July 11, 2015

Why Cosmo’s Content Matters

Fun, fearless feminism.” That’s the category that Cosmo Magazine claims their content fits. However, a second glance at this magazine proves the opposite.

Cosmo’s written content is sexually explicit.

Cosmopolitan Magazine is an erotic tabloid with “Try It Yourself” advice, advertising many dangerous sexual practices that are harmful for anyone attempting them, but especially for the young readers Cosmo tends to draw in. For example, Cosmo blatantly encourages readers to engage in sex positions (The Cosmo Sex Challenge: 77 Positions in 77 Days) that are harmful to both men and women. Cosmo encourages readers to have hookup sex with strangers, attend sex parties, attempt positions that are known to leave physical damage, and more. Many doctors have advised against these “tips” from Cosmo, yet their words of warning remain silenced and ignored.

And what about the “lighter” material they feature? Just a few of Cosmo’s recent articles include “What Men Want,” “What Your Birthday Says About Your Sex Life,” “8 Everyday Situations That Are Only Sexy in Porn” and “19 Signs He Wants You.” Cosmo seems to only care what men think about women and how “sexy” one is.

The magazine claims to market to women aged 18 to 34, but pre-teen and teen girls are some of Cosmo’s most avid readers. It would seem that Cosmo is seeking out this specific market given the bright bubblegum colors and teen superstars often featured on the cover. One can strongly make the case that the “advice” these young girls are receiving from Cosmo contributes to the increasing instances of sexual exploitation in our culture. These girls enter dangerous situations because Cosmo has made it all seem fun, fearless and what all women do.

Cosmo encourages its readers to sexualize first and ask questions later. In an article entitled, “Cosmopolitan Culture: The Cosmopolitan Ethos Reflected in Digital Media” Erin Brook says that the very spirit and identity of Cosmo is sexualization:

“The media reflects the Cosmopolitan ethos though representing women, in this case visually, as sexual objects. This mainstream media permeates into global culture, effecting the way in which women are treated and perceived in society.”

As Brook says, Cosmo is contributing to society’s harmful perception of women. Essentially, Cosmo portrays women as a vending machine for sexual pleasure and pretty much everything else in life as a tool to be used in order to become as sexy as humanly possible.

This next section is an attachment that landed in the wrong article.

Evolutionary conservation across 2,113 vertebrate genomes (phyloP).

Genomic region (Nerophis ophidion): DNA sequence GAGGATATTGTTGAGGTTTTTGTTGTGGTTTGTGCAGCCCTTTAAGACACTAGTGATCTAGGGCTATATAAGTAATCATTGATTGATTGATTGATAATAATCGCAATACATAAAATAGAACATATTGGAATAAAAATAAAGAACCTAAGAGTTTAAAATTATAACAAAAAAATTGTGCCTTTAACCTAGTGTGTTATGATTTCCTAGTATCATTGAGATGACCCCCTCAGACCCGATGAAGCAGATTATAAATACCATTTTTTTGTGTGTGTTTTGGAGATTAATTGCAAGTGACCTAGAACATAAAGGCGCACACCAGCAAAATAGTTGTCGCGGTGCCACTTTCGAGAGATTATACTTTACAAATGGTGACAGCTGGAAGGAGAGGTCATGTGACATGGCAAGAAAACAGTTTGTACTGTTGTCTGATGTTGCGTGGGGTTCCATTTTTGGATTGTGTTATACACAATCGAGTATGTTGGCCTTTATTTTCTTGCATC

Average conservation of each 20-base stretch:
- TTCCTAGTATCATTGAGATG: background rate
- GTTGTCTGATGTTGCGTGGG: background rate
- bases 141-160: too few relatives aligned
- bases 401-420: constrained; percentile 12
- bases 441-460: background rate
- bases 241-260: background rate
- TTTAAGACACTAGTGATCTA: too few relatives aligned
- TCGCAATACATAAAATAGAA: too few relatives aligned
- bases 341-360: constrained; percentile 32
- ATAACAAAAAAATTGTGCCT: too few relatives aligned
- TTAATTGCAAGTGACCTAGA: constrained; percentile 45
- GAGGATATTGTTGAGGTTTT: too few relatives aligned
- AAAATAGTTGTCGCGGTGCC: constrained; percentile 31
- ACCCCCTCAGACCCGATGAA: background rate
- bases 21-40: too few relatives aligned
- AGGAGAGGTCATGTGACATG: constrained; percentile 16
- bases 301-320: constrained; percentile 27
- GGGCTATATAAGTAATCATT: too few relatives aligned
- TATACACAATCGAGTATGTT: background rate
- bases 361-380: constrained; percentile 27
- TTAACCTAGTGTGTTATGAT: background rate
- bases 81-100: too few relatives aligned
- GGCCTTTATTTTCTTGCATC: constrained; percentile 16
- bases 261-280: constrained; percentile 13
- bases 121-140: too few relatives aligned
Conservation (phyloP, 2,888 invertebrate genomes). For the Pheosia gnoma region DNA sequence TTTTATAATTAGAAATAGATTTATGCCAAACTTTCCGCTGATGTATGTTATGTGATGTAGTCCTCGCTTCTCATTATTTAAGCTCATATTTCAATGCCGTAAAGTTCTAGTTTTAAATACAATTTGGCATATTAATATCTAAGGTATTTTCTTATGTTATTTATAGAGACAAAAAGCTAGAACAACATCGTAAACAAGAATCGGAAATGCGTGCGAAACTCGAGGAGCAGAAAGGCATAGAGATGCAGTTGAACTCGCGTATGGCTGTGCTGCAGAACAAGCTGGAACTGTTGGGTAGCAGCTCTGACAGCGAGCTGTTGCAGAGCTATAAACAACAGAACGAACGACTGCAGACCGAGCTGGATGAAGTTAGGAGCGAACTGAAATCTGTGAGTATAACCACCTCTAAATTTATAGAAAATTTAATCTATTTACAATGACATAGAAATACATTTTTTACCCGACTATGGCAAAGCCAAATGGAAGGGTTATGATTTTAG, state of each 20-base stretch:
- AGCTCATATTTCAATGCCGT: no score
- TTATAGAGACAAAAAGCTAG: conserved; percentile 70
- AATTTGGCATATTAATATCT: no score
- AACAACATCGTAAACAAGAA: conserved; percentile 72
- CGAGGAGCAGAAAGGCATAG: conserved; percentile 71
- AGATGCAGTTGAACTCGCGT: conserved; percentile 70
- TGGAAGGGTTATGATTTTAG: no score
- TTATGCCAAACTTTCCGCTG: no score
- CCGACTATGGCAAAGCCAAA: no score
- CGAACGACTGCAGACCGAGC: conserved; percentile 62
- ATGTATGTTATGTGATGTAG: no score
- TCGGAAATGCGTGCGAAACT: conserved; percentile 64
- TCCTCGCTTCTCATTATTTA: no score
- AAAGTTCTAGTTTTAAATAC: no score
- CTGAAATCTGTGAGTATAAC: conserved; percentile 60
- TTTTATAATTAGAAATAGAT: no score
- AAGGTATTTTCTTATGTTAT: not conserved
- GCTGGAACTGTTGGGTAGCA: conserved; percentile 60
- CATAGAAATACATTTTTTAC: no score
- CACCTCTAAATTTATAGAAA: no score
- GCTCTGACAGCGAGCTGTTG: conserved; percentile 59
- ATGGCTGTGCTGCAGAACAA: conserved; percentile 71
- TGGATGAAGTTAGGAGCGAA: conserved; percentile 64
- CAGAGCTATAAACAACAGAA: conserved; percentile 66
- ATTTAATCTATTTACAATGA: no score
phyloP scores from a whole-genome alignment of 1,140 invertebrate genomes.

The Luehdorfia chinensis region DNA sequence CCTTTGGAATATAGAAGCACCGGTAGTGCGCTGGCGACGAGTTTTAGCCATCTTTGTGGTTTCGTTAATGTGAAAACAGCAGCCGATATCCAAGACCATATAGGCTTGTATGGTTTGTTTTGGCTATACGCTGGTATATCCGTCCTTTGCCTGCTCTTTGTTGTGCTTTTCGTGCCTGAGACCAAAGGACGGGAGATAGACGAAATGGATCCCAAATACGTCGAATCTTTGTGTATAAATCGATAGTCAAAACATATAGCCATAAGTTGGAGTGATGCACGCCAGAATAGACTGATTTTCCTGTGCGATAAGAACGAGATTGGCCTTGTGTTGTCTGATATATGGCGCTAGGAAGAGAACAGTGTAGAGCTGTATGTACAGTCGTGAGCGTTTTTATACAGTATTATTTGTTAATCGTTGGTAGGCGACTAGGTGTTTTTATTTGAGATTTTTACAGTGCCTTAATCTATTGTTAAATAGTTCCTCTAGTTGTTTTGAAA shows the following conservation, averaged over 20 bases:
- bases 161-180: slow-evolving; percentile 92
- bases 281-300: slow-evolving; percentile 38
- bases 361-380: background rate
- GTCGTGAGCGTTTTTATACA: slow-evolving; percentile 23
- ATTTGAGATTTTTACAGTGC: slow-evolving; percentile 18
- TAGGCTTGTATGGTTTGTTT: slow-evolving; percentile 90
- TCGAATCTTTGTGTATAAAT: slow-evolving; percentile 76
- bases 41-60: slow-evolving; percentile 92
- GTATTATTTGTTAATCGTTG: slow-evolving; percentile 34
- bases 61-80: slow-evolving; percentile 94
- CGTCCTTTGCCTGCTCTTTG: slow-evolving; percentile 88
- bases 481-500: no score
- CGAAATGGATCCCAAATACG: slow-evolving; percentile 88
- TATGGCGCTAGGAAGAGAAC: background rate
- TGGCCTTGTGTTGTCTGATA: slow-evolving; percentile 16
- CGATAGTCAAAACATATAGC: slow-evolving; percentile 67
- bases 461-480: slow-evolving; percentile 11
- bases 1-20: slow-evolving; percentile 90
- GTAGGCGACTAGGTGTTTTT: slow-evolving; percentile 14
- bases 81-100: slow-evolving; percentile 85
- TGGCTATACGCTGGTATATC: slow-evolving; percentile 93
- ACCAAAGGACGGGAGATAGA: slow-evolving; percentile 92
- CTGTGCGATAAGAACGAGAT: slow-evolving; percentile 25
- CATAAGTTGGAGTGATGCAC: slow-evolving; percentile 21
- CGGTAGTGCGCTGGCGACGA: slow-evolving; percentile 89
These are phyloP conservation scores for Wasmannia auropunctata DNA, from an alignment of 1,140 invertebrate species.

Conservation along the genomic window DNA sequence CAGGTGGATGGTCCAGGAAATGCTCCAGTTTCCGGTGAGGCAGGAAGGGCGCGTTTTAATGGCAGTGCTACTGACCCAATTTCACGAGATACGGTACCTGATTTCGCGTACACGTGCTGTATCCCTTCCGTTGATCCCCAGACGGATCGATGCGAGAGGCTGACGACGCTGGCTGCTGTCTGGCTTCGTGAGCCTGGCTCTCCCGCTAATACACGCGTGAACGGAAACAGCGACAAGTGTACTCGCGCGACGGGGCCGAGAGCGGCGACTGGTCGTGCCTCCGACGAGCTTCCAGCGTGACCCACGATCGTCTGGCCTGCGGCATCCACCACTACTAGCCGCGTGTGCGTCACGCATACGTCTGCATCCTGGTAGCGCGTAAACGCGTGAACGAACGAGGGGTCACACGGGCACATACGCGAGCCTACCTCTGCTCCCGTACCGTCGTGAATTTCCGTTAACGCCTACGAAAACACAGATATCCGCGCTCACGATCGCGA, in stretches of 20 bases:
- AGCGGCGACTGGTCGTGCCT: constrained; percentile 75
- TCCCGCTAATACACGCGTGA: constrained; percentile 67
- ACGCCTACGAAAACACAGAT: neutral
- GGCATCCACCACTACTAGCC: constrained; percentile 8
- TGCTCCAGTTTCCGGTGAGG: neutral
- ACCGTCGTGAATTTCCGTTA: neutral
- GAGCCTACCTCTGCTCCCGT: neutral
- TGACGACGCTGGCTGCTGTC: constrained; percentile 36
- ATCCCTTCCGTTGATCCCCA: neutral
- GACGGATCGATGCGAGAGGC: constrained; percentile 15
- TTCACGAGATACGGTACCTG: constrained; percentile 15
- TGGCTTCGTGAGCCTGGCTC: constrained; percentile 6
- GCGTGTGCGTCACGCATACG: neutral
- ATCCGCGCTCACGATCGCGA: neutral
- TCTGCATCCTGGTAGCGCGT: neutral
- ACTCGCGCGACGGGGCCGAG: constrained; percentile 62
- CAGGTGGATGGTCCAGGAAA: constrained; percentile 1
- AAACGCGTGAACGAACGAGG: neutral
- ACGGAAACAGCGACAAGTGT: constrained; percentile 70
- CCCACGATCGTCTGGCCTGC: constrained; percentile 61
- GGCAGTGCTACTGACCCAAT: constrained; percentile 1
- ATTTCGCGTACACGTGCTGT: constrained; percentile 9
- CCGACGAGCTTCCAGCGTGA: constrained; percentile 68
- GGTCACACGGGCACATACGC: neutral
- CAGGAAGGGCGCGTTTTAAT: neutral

For example, one of Cosmo’s many articles on boosting sex appeal is entitled, “9 Foods That Make You Even Sexier.” In the article, it is stated that foods such as yogurt, kidney beans, and celery are “seduction-boosters.” Seriously, who ever thought celery or kidney beans could be sexy? Yet again, Cosmo is endeavoring to sexualize everything, distracting readers from the good benefits of healthy food (i.e. increased energy, stronger immune system, etc.) to telling young minds that certain foods will help them become more seductive.

Cosmo mainstreams and glamorizes porn.

Cosmopolitan normalizes pornography. When countless young people observe scantily clad women posing pornographically on the covers and throughout Cosmo magazine, or read Cosmo’s defenses of porn, they become desensitized to explicit sexual content. In part thanks to Cosmo, softcore porn has become a normal part of life for today’s youth.

Cosmo is one of the culprits of today’s “pornified” culture. It is no wonder that today’s generation is facing problems with unprecedented pornography addiction. An article on ProtectKids.com explains why soft porn is detrimental to young eyes.

As more and more children are exposed not only to soft-core pornography, but also to explicit deviant sexual material, they are learning an extremely dangerous message from pornographers: Sex without responsibility is acceptable and desirable. Because pornography encourages sexual expression without responsibility, it endangers children’s health.

Cosmo projects a persona that communicates that women are objects to be used for sex, and the sexier and more alluring a woman is, the greater amount of success she will have, not only in her love life but professionally, physically, and emotionally. Essentially, Cosmo has communicated to this generation that sex appeal is the most important quality a person can possess.

Evidence that demands action.

Cosmo is not at all about fun, fearless feminism. Its content is dangerous and demeaning to all women.

Because Cosmo is contributing to the sexually exploitive porn culture, it stands to reason that Cosmo’s content should be limited to adults only. Not all that long ago, parents and societal leaders demanded that movies and shows be reviewed so that children could be protected, and thus the Motion Picture Association of America was established. Other pornographic magazines are covered in retail shops and not sold to minors. Let’s call and treat Cosmo like what it is – another porn mag.

Our children deserve to be protected from the mental, emotional, and physical harm that magazines like Cosmo can bring. Make your voice heard, and join the movement to make Cosmo accountable. Visit CosmoHarmsMinors.com to contact Cosmo executives and retailers.

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Rachel del Guidice

Intern

Rachel del Guidice is an intern at NCSE. She is a senior at Franciscan University of Steubenville where she is Communication Arts Major with a concentration in Journalism. She is dedicated to bring about a culture where objectification of both men and women is not tolerated and where all people are appreciated for their character rather than physical appearance or social status.

Further Reading